• A stress test. During this test, you will exercise on a treadmill or bike while connected to an ECG machine. This tells the doctor how much exercise your heart can handle before you have an angina episode. If your health condition makes you unable to exercise, you may be given a medication that will make your heart beat faster instead.
    • A nuclear stress test. This is similar to a stress test except that the doctor will also give you a radioactive substance into your blood stream. This enables the doctor to then use a scanner to take pictures of your heart as you exercise. It can be used to determine what areas of your heart are not getting enough blood.
    • An echocardiogram. This test uses sound waves that are above our hearing range to create an image of your heart. It can detect damaged areas. Your doctor may also do this during a stress test.
    • An x-ray. An x-ray produces an image of your heart and lungs. It allows the doctor to study the size and shape of your organs. It does not hurt. You may be asked to wear a lead apron to protect your reproductive organs.
    • Blood tests. Your doctor may want to take blood and test it to see if it contains enzymes that enter your blood stream after your heart has been injured due to a heart attack.
    • Cardiac CT scan. This test involves using X-rays to take images of your heart. It enables the doctor to see if parts of your heart are enlarged or if you have constricted arteries that might be reducing the blood flow to your heart. During this test, you would be on a table inside the scanner.
    • Coronary angiography. This test would involve the doctor using a cardiac catheter. This is a small tube that would be inserted into your body through a vein or artery in your groin or arm. The catheter would them be moved through the vein or artery to your heart. A dye would be put into the catheter which would enable the doctor to use x-rays to see where you might have blocked arteries. Because this test is more invasive, it is likely to be used as a last resort. Your doctor may suggest it if other tests have not be successful at diagnosing you or your angina is not responding to treatment.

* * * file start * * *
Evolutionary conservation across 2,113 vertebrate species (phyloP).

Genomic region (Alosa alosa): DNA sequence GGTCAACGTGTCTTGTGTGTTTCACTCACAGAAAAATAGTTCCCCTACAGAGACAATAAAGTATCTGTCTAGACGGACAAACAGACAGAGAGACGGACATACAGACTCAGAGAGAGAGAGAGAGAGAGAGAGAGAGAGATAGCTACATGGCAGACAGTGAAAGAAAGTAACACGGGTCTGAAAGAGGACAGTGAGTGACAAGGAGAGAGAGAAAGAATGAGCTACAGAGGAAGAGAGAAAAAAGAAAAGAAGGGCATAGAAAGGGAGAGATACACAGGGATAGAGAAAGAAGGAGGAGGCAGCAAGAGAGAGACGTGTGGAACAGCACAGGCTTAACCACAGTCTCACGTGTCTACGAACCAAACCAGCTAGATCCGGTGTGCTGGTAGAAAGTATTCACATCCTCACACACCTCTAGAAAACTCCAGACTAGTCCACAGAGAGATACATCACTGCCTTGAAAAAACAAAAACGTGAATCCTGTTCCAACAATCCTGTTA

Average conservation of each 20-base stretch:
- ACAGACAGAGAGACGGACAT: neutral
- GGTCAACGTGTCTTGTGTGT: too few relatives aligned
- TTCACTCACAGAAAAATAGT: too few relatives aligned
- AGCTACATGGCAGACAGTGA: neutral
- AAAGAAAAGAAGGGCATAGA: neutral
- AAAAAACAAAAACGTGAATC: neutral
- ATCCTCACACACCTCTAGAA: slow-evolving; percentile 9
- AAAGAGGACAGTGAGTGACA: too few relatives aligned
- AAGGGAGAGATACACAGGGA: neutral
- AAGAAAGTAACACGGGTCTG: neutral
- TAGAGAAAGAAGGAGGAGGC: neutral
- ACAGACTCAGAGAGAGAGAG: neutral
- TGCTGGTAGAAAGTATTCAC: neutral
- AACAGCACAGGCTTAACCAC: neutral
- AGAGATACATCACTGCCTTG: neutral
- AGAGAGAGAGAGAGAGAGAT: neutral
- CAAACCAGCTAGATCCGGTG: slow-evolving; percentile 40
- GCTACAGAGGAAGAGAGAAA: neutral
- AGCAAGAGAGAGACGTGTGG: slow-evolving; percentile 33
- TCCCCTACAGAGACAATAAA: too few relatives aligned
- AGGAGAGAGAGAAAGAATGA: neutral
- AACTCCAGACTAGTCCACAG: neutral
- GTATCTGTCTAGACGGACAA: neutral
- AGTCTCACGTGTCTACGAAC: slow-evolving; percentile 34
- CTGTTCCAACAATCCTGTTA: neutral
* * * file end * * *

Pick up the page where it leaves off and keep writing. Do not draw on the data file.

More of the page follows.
Part 2
Getting Medical Treatment

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    Ask your doctor about using medications for symptom relief. One commonly prescribed medication is glyceryl trinitrate. It causes your blood vessels to relax and widen. This increases the blood flow to your heart immediately and should relieve your pain within three minutes.[16]
    • This medication is taken to stop an angina episode or prevent it if you are about to do something that may trigger it, like exercise.
    • It may cause headaches, flushing, and dizziness. You should not drink alcohol with it. If it makes you dizzy you should not drive or operate machinery.
    • You can take it as a pill or a spray.
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    Use medications to prevent future episodes. There are many different possibilities for medications that your doctor may prescribe, depending on your symptoms and medical history. These medications are designed to prevent attacks over the long-term, rather than deal with an occurring or oncoming attack. Because some of these medications may interact with other prescription medicines, over-the-counter medications, herbal remedies, or supplements, it is important to tell your doctor about everything that you take. Possible medicines include:[17]
    • Beta-blockers. These medications make your heart beat slower and weaker, reducing the amount of blood and oxygen it requires. Side effects include fatigue, cold hands and feet, diarrhea, and feeling unwell. These medications may interact with other medications, including over-the-counter medications.
    • Calcium channel blockers. These medications relax your arteries and increase the blood flow to your heart. Side effects include flushing, headaches, dizziness, exhaustion, and rashes, but they usually stop after a few days. Grape fruit juice can cause you blood pressure to drop, so you should never drink grape fruit juice while on these medications.
    • Long-acting nitrates. These medications relax your blood vessels and increase the blood flow to your heart. Side effects include headaches and flushing. These medications cannot be taken with sildenafil (Viagra) because they may lower your blood pressure too much.